'Veronica Street' is a novel of Los Angeles by Jenny Burman, serialized here at LA Observed. Read previous chapters.
In the rush to tell Marisol's story we've gotten ahead of the bigger picture. Fiction does that sometimes. It bolts in the direction of its choice, unseating you if you're not careful.
So, whoa, and let's back up.
Marisol remains invisible, for the most part, at school.
Lourdes has gone home crying. She is off the bus, and there's a fat tear rolling down her right cheek. "I am crying," she says to herself, not yet angry but on her way. When she gets home to the apartment...
Wait, slow down, back up. Send Lourdes home unseen.
We're following Marisol. It's an hour and some after Lourdes' first fat tear rolls. Marisol carries a brown-glass bottle with some kind of oil in it. Essential ingredients for a curse. And she carries news that her uncle Eugenio may or may not have received yet.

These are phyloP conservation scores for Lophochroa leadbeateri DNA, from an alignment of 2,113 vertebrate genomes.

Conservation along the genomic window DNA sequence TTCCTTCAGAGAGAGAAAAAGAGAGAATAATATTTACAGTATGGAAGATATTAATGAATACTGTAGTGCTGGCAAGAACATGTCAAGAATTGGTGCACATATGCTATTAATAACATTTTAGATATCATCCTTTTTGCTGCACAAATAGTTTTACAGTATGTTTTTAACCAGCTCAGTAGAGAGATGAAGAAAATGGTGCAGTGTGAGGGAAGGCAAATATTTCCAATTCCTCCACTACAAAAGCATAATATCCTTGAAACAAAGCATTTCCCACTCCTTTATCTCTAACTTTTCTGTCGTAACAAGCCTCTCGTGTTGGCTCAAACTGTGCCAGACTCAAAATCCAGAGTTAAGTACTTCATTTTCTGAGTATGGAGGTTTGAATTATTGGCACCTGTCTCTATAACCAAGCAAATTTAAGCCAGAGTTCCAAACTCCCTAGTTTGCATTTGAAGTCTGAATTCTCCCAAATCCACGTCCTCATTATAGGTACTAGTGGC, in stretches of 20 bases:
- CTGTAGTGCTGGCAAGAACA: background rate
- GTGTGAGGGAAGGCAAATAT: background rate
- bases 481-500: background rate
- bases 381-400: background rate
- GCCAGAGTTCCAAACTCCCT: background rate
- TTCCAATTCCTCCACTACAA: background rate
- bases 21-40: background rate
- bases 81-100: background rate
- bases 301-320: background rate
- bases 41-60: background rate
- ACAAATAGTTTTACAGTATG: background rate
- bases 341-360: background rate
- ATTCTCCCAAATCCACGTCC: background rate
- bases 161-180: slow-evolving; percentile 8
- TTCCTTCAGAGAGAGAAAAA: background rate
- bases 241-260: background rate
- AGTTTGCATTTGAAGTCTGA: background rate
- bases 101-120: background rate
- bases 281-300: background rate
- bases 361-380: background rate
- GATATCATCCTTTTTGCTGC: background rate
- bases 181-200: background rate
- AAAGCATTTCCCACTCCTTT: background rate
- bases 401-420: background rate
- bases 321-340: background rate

The timing is terrible. Eugenio has just lost his 15 acres in a tax sale a couple of days before the first birthday party of his niece, the daughter of his wife's older sister. Eugenio's wife is over the edge about the party. She has been the loser of her family--for marrying him, Eugenio, and for never having kids--and her sister has thrown a lifeline back into the family by asking her to host the party. They've been married twenty-one years, and it's the first time they've hosted his in-laws.
Eugenio's wife, Melody, has sent him to buy meat.